Our guest blogger is Peter Juul, a national security consultant at the Center for American Progress Action Fund.
The big news out of the new Refugees International study is the support Muqtada al-Sadr’s Mahdi Army has gained through providing aid to internally displaced Iraqis. American commanders on the ground recognize this, and are planning another wave of public works projects in Baghdad’s Sadr City neighborhood to try and break this relationship.
However, Sadr’s not the whole story. Sunni militias – known as sahwa or awakening groups – have taken on the same role in majority Sunni neighborhoods. Many of these militias – called “Sons of Iraq” or “Concerned Local Citizens”- receive money from the U.S. military. According to the authors:
Sunni militias also handle the distribution of key items such as heating gas. As Sunnis in Baghdad get virtually no electricity or other services from the government, they rely on local militias and warlords to secure their areas and manage what services they can obtain.
Moreover, recently displaced Sunnis are joining these theoretically local militias. These displaced militiamen are “more aggressive and radical” than locally recruited fighters. Given the mistrust of both the Iraqi government and Shi’a Arabs that exists among local fighters, the injection of even more radical displaced fighters increases the combustibility of an already delicate arrangement.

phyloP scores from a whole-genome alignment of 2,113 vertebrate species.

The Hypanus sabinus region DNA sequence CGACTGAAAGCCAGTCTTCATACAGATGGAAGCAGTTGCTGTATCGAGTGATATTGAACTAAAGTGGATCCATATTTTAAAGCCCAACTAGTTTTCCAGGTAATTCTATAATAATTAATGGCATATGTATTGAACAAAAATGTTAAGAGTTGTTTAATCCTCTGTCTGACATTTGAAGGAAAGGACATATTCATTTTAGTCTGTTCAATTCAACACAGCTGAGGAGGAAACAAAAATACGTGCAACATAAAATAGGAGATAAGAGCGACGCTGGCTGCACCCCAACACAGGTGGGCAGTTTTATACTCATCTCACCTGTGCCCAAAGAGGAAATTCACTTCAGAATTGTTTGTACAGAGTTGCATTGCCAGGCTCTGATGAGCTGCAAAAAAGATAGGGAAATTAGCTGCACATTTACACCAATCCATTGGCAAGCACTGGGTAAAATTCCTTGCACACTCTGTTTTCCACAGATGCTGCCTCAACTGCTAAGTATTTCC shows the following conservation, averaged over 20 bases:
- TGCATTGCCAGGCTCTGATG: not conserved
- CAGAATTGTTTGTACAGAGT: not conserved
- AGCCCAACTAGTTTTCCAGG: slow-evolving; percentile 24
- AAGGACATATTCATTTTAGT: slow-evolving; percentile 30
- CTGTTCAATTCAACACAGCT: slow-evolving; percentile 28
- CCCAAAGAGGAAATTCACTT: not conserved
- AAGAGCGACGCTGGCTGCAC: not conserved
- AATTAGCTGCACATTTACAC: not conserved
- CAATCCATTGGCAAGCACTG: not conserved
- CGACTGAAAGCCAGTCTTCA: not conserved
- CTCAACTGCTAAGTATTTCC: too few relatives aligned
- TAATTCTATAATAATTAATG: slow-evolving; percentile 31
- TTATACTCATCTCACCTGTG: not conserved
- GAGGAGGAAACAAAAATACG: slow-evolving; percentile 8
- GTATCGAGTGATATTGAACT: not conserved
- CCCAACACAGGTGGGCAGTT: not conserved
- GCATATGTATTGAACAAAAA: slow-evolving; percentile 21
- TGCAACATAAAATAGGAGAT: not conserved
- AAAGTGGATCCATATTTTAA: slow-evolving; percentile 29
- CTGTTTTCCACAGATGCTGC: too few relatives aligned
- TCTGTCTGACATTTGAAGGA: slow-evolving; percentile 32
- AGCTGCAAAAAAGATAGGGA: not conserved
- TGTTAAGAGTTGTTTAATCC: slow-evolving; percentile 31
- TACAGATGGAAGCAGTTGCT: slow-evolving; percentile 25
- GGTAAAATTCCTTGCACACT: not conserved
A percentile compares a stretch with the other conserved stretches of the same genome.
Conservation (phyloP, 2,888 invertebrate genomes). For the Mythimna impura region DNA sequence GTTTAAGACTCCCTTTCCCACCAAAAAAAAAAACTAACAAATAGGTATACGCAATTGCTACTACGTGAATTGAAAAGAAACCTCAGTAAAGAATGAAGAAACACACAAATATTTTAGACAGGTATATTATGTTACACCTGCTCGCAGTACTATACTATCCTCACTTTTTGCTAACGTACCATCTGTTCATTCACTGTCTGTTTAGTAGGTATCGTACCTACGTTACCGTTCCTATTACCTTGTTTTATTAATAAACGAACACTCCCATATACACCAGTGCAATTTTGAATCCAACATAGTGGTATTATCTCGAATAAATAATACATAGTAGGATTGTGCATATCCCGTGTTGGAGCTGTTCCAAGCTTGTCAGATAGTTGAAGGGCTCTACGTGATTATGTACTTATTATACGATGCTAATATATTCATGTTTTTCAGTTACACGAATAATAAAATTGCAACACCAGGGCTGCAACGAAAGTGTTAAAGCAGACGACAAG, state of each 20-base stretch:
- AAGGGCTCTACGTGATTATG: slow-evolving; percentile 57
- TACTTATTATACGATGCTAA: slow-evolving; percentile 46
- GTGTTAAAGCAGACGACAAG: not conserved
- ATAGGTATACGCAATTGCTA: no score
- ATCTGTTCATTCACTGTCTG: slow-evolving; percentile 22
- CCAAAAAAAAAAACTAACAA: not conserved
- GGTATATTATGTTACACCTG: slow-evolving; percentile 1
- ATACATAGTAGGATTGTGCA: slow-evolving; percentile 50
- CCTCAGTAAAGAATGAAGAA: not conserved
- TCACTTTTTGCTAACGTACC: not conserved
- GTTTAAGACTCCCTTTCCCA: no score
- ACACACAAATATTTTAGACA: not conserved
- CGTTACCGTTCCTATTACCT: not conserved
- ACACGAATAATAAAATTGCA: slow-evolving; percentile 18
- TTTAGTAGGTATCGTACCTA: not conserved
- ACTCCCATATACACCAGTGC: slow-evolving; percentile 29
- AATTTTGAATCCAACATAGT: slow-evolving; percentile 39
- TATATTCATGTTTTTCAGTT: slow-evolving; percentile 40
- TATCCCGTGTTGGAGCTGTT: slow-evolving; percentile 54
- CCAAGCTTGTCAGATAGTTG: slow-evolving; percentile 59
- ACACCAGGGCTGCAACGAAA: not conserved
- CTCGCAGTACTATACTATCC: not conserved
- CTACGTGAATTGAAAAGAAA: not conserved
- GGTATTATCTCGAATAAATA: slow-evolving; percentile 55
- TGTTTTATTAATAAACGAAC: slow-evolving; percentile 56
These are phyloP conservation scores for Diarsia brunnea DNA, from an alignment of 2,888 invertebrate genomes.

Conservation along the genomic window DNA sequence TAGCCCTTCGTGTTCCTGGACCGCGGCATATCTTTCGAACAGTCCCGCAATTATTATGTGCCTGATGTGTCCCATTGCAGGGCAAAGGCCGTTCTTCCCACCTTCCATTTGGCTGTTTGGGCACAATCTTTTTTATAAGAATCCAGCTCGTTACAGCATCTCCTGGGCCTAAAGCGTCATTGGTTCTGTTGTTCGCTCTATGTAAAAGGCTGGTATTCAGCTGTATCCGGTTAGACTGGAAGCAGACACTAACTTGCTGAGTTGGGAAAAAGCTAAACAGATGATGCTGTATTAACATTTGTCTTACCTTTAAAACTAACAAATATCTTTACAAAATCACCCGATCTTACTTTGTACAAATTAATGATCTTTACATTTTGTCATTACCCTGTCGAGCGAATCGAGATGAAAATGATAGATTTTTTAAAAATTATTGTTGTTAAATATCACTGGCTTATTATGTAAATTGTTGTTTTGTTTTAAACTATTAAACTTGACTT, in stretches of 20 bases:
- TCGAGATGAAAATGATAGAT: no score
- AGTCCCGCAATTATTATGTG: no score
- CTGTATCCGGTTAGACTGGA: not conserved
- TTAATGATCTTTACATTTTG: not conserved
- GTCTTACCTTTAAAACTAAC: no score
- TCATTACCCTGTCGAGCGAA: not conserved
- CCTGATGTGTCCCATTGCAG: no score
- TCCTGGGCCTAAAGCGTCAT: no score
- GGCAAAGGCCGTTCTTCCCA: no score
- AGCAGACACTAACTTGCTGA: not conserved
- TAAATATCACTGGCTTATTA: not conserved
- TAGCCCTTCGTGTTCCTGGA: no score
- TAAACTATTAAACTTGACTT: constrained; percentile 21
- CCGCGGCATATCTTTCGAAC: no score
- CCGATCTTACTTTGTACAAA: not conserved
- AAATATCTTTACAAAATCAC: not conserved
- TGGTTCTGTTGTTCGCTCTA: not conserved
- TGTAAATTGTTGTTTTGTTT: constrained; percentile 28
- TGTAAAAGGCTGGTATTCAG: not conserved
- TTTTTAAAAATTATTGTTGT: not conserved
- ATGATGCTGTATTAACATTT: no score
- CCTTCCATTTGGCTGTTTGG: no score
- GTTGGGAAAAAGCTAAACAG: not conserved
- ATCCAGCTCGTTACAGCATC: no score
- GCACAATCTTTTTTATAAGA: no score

The problem of both Shi’a and Sunni militia political control over various neighborhoods is only the tip of the displaced persons iceberg. Lurking beneath the surface is the even bigger political quandary of refugee return.
If and when Iraq’s internally displaced and refugee populations return, they will be confronted with a redrawn sectarian map. Many Iraqis who were driven from their homes due to sectarian violence will return to see their homes occupied by squatters of the opposite sect, who have been “resettled” by a local militia. The small number of refugees that returned to Iraq from Syria last year (primarily due to a lack of resources) have instead become internally displaced.
Without an official system to adjudicate property claims of refugees, many displaced Iraqis turn to sectarian militias. As a result, Iraq’s internal sectarian divisions have hardened.
Iraq’s refugee and internal displacement problem isn’t simply a humanitarian or moral issue; it’s ticking political time-bomb that threatens to renew sectarian violence if not adequately addressed soon.